Media’s Attack on Women
by Lateguy123 on February 24, 2017 - 7:41pm
Professor Sarah Waurechen
Gendered World Views
February 24th, 2017
Media’s Attack on Women
Pamela Anderson is an animal right’s advocate for an organization fighting against the inhumane treatment of animals, known as “People for ethical Treatment of Animals” (PETA). In the advertisement, Anderson adopts a sexual and flirtatious pose, her legs are at a seductive angle, her chest is pushed out as well as her face having a sultry allure. On her body, parts of her anatomy are sectioned off by a black dotted line and each body part is labelled, as it’s corresponding cut of meat, for example, her bottom is labelled as “rump” a term used solely for animals. Two slogans defending animal rights are found next to Anderson’s body: “All Animals have the same parts” and “ Have a heart Go Vegetarian” featured next to a symbol of a cow. The main purpose of the ad is to condemn the mistreatment of animals and to convince its viewers to adopt a vegetarian lifestyle. Although, PETA is trying to convey a message regarding the mistreatment and objectification of animals by alluding to Anderson’s body as pieces of meat meant for the butcher’s block in order to create controversy and attract attention, this advertisement is harming women’s right more than it is aiding animal rights. By equating women to animals and reducing a woman’s body to that of an animal, the ad is marginalizing women as inferior beings and stripping them of their ability to think critically and reason.
The slogan “All animals have the same parts” is reducing Anderson’s body to a sum of individual parts and thus degrading women as a whole. By paralleling women to non-human animals, this ad reinforces an anti-feministic ideology, which celebrates misogyny, the objectification and sexualisation of the female body and patriarchal dominance. PETA compares the objectification of animals to the objectification of women in order to show the detriment this ideology creates, however, by using this counterpart example to further push their claim they are promoting the degradation of the female body.
By objectifying women, society enforces the “glass ceiling” on the female sex by limiting their ability to contribute to society as human beings (Miss Representation, 2011). The “glass ceiling” being a metaphorical boundary, yet still very present in the contemporary world, that hinders women from reaching their full potential. This is a result of all forms of media continuously portraying women and young girls as sex objects, as part of their strategies in attempts to gain awareness for their advertisement or cause. We should, therefore, be concerned with the objectification of women because if we continue to hinder the potential of our world, as a result of enforcing this metaphorical boundary upon women and young females, our world will not be able to progress and evolve through time, as demonstrated in great detail in Miss Representation. The very inspiring film demonstrates how women in society have great difficulty fulfilling leadership roles as a result of the “glass ceiling.”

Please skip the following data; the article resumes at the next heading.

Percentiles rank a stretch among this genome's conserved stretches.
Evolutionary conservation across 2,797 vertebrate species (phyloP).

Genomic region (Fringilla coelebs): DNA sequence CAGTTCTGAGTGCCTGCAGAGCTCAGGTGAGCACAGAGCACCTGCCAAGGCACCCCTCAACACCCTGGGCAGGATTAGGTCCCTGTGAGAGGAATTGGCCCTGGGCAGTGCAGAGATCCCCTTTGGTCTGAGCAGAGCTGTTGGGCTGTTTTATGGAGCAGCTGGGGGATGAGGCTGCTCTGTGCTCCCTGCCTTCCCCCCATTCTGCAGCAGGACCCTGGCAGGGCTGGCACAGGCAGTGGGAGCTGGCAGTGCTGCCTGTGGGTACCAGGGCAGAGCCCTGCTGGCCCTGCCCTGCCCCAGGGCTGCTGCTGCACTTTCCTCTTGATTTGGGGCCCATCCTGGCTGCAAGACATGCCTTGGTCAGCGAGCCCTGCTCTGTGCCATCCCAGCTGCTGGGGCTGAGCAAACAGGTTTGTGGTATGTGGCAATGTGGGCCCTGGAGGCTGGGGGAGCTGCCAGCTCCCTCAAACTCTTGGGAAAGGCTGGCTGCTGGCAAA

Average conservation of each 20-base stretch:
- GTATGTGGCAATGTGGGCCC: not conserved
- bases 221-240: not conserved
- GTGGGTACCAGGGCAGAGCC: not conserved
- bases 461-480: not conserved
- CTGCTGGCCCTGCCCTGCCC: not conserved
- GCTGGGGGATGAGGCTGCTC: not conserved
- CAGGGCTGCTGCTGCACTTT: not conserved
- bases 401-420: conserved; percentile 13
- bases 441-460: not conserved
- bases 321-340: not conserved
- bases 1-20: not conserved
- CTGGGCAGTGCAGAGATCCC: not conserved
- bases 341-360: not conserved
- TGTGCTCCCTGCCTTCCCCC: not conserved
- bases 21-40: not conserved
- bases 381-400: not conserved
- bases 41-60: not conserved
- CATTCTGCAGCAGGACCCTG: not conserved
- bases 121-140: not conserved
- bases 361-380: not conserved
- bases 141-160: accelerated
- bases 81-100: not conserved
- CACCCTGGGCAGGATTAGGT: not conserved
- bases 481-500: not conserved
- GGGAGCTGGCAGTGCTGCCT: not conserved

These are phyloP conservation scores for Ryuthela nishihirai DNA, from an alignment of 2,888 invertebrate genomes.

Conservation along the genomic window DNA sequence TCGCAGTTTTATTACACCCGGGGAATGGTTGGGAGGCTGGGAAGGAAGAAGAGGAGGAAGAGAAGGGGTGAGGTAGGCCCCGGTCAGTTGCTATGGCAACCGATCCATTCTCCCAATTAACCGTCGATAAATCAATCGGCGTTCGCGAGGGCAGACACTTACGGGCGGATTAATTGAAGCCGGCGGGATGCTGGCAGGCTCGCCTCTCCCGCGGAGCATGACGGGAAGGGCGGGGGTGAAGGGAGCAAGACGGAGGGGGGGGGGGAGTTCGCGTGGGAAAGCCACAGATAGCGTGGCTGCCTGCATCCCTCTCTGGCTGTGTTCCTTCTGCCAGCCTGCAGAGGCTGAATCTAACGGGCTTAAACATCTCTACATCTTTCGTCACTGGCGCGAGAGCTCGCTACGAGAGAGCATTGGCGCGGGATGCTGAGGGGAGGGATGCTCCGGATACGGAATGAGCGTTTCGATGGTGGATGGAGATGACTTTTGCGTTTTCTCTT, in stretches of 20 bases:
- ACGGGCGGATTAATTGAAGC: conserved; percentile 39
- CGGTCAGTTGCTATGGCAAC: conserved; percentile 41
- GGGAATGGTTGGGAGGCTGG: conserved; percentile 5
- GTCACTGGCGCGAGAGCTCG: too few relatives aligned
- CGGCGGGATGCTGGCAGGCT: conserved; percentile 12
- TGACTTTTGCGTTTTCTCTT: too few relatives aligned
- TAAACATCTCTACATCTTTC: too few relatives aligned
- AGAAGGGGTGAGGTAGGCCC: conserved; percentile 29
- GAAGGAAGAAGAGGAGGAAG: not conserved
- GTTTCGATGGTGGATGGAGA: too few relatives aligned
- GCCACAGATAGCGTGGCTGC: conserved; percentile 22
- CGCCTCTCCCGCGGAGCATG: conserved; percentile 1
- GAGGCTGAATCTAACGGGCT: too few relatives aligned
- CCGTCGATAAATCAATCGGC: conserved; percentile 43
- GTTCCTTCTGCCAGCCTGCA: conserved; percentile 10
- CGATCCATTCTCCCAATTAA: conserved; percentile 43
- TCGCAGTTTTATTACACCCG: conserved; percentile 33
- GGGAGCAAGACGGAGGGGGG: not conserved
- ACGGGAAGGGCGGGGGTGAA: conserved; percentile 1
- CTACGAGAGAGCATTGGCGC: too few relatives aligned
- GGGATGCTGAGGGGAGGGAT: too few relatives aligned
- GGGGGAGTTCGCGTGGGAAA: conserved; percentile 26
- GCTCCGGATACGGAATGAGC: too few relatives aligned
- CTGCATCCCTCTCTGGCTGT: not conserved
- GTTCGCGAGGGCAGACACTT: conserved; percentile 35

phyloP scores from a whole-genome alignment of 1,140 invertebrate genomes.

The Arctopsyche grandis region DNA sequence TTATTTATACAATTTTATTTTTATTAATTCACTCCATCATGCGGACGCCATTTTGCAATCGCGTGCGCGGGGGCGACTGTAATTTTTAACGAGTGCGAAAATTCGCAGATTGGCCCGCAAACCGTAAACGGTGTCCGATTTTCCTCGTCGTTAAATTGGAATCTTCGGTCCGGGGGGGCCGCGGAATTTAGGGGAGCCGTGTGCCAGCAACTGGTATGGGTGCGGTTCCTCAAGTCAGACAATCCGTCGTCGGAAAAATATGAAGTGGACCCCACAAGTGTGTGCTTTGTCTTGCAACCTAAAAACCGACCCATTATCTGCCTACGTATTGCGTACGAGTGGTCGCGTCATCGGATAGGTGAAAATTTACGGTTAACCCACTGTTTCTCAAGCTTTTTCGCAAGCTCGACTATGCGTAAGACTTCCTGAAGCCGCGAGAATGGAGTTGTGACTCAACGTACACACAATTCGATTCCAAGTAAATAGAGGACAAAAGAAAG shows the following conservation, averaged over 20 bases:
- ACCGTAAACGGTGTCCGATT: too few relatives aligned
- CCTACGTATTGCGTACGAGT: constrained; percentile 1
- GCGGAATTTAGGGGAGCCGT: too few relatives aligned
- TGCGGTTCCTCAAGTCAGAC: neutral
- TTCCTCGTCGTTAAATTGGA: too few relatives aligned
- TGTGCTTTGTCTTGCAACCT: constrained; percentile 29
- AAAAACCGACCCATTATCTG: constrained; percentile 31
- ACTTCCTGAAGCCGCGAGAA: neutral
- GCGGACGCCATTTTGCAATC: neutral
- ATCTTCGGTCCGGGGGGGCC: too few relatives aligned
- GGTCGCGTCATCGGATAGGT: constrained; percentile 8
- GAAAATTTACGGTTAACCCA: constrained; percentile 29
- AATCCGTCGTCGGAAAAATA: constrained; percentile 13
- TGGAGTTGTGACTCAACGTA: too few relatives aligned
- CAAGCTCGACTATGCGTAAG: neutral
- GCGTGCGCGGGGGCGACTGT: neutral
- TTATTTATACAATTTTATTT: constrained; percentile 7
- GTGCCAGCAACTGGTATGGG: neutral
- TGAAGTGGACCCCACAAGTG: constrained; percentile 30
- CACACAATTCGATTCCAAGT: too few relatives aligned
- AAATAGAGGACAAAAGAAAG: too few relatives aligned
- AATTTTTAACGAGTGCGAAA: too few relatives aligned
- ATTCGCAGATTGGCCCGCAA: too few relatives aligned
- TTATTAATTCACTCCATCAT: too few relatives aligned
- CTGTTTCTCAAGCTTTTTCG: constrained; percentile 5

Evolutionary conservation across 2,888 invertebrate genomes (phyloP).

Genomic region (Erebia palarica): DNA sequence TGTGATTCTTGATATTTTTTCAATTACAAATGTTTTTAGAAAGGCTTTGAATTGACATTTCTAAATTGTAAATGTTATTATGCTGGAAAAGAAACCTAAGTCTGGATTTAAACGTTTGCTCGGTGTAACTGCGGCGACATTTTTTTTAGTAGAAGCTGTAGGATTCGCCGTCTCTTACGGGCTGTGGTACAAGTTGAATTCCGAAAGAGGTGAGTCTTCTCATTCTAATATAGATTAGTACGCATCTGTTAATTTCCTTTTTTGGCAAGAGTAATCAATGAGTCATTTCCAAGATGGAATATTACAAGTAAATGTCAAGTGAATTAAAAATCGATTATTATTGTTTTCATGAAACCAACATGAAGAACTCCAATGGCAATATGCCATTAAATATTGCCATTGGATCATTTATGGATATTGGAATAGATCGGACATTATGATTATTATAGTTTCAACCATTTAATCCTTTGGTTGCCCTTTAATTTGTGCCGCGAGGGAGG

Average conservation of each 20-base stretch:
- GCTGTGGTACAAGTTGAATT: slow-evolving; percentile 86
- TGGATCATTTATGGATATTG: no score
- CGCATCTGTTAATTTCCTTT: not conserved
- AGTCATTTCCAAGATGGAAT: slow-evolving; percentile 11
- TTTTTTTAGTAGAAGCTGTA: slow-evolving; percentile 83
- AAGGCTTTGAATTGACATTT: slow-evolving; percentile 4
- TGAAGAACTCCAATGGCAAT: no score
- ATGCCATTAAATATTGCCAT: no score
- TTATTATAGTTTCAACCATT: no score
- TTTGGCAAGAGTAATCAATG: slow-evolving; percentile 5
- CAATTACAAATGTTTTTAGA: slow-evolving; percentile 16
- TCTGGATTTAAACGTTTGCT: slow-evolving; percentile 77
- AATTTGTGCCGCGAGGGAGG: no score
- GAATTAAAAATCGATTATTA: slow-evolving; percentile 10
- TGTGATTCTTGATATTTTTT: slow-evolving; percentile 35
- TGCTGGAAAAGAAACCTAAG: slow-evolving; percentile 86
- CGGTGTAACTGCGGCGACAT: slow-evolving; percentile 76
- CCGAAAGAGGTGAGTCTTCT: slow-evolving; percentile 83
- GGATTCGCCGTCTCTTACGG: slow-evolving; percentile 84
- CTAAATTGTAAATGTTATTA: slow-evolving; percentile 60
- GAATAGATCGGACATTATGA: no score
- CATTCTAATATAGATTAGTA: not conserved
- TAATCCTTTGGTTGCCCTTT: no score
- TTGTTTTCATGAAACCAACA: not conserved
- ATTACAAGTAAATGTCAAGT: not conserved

Not only is the hyper sexualisation of women in advertisement an increasingly problematic marketing strategy, as it contributes to a degraded view of women, but in most cases this strategy attracts negativity and controversy and is less likely to properly convey the organization’s message. In this advertisement for the advocacy of animal rights, the objectification of Anderson’s body generates feelings of disgust and disagreement. Those who are unsupportive of sexualizing women for marketing purposes will overlook PETA’s animal rights cause and thus be unsupportive of PETA’s initiative because of the objectification of women in their advertisements. As it stands, the ad is very counter intuitive as the message it is trying to send to its viewers is being covered by the objectification of Pamela Anderson. In attempt to make this advertisement effective and not counter productive, I would keep the powerful, attention bringing Pamela Anderson, I would have her position adjusted to an upright stance, as opposed to a seductive pose while laying on a bed. In addition, I would also have her clothed and not sectioned of into pieces; perhaps a shirt with the campaign’s slogan or main objective printed on the shirt. This will surely add some credibility to PETA’s attempt to raise awareness for animal advocacy because as of present, credibility is absent.
In summary, the sexualisation of the female body is present in all forms of advertisement such as the news whether it is the sexualisation of the female news anchor, or the actual news itself (e-talk) to the Super-Bowl commercials, that we eagerly await each year and strangely enough, they keep on getting more and more sexualized. In doing so, we prevent the contemporary world from growing; this is because we do not allow society to arrive at its full potential and this is mainly due to the fact that women are not being allowed to have a say in world affairs because of the way they are represented to the worlds eyes, and the very few women who do have a say, are not heard because they so happen to be of female sex.
Girls Club Entertainment presents a Jennifer Siebel Newsom & Regina Kulik Scully production ; edited & co-written by Jessica Congdon ; written, directed & produced by Jennifer Siebel Newsom. Miss Representation. [Sausalito, Calif.] : [San Francisco, Calif.] :Ro*co Films Educational ; Girls Club Entertainment, 2011. Print.